Just over half of all patients in intensive care units around the world have infections, and they are more than twice as likely to die in the units as patients who are not infected, a new study has found.
The study surveyed the infection status of more than 13,000 patients from 1,200 noncardi... Read More
Laboratories are invariably out of the public eye—until there is a problem. In Canada, The Canadian Press reported earlier this year that audits had uncovered serious flaws in the tracking and accountability of dangerous pathogen specimens at federal laboratories. In response, the Public Health ... Read More
Nigeria, once the worst-afflicted country in the world, has been free of the parasitic infection Dracunculiasis, aka guinea worm, for the past 12 months according to the Carter Center.
People can become infected with guinea worm when they drink pond water infested with microscopic fleas, in w... Read More
An Arizona State University research team has developed a process that removes a key obstacle to producing lower-cost, renewable biofuels. The team has programmed a photosynthetic microbe to self-destruct, making the recovery of high-energy fats--and their biofuel byproducts--easier and potentia... Read More
More than 20 percent of the nation’s water treatment systems have violated key provisions of the Safe Drinking Water Act over the last five years, according to a New York Times analysis of federal data.
That law requires communities to deliver safe tap water to local residents. But since 2004... Read More
In recognition of a new campaign aimed at vaccinating 12 million persons in Benin, Liberia and Sierra Leone by WHO’s Yellow Fever Initiative, Welkin Johnson, Associate Blogger for Small Things Considered and Assistant Professor of Microbiology and Molecular Genetics at Harvard Medical School, ha... Read More
Entomophthora coronata. Conidium discharged into lid of petri dish. Phase. (450X) Read More
A massive, data-crunching computer search program that matches fragments of potential drug molecules to the known shapes of viral surface proteins has identified several FDA-approved drugs that could be the basis for new medicines -- if emerging viruses such as the H5N1(avian flu) or H1N1/09 (sw... Read More
"Dutch airline KLM has completed a fifth jet biofuel test flight—and the first with passengers other than flight crew. Using a 50–50 blend of regular jet fuel and biofuel refined from camelina oil in one of its four engines, the flight carried 42 "observers" for an hour on November 23 from Amste... Read More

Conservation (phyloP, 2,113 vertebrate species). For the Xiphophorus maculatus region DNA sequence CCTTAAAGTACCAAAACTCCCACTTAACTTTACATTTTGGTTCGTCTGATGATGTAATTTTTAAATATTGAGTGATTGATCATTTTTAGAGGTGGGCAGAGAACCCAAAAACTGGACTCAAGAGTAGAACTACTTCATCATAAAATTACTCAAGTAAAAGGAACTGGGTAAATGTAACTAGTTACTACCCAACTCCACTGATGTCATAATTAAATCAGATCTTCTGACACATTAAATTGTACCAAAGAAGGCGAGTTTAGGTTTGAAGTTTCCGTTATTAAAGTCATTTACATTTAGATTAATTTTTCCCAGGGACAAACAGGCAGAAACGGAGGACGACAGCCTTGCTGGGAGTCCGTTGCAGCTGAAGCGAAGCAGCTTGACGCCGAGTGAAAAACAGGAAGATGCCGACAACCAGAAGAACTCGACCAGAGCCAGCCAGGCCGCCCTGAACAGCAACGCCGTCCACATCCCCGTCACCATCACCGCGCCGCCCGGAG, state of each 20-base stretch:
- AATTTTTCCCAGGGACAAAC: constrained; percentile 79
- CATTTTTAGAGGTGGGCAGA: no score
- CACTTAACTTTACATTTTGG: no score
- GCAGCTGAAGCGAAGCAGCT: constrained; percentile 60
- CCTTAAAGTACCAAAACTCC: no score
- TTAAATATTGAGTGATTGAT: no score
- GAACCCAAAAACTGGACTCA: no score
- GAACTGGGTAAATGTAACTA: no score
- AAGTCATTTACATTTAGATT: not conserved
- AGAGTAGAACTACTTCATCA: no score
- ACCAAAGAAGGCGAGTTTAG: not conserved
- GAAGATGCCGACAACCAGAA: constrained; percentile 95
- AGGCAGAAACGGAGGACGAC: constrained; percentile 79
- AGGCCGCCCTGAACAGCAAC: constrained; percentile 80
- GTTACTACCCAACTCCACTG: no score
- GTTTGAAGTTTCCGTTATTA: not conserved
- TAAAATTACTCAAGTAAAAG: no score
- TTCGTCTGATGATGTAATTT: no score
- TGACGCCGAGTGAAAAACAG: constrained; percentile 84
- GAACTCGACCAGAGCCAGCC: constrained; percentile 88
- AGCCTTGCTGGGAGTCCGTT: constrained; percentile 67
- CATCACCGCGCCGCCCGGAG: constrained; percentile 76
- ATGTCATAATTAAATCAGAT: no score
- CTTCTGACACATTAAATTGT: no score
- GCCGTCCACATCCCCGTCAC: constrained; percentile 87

The CDC has announced FluSurge 2.0 a spreadsheet-based software modeling oprogram which provides hospital administrators and public health officials estimates of the surge in demand for hospital-based services during the next influenza pandemic. FluSurge can estimate the number of hospitalizatio... Read More
(Ed. note- this is taken from a press release but represents valid research)
A pregnant woman's exposure to microbes may protect her child from developing allergies later in life. Researchers in Marburg, Germany find that exposure to environmental bacteria triggers a mild inflammatory respons... Read More
President Barack Obama signed an Executive Order creating a new Presidential Commission for the Study of Bioethical Issues. He also announced that he has appointed Amy Gutmann to serve as Chair and James W. Wagner to serve as Vice Chair of the Commission.
President Obama said, “As our nation... Read More
During week 47 (November 22-28, 2009), influenza activity continued to decrease in the U.S.:
* 956 (15.4%) specimens tested by U.S. World Health Organization (WHO) and National Respiratory and Enteric Virus Surveillance System (NREVSS) collaborating laboratories and reported to CDC/Influ... Read More
"Publishing in PLoS Pathogens, researchers at from the Kimmel Cancer Center at Jefferson have found a novel mechanism by which drugs block HIV-1 from entering host cells.
Cellular invasion by HIV-1 requires the concerted action of two proteins on the viral surface: gp120 and gp41. The functio... Read More
Colorado College students Nicole Laniohan ’09 and Nguyen Nguyen ’11 took first prize for the best undergraduate poster presentation at the Rocky Mountain Branch meeting of the American Society for Microbiology. Laniohan and Nguyen, who worked with CC Associate Biology Professor Phoebe Lostroh, p... Read More
Children whose genetic make-up means they may not be protected by the standard form of a vaccine could in future be given a personalized shot. This is the prospect raised by the discovery of gene variants that seem to predict whether an individual will produce enough antibodies in response to a ... Read More
Not long ago, the news was full of reports about two male Humboldt penguins at a zoo in Germany that adopted an egg, hatched it and reared the chick together. It seems like every time you turn around, the media spotlight has fallen on another example of same-sex liaisons in the animal kingdom.
... Read More
A two-headed compound obtained from soil bacteria may hold the key to developing the next generation of antibiotics, researchers in the UK report. The compound, called simocyclinone, was found to shut down crucial bacterial enzymes in an unusual two-pronged attack.
It is hoped the research c... Read More
Julian Davies, Professor emeritus at the University of British Columbia and a Fellow of the Royal Society, has authored a humorous post on the Small Things Considered blog on the various methods an attendee of a scientific meeting can employ to enhance "maximum satisfaction and poise" one gets o... Read More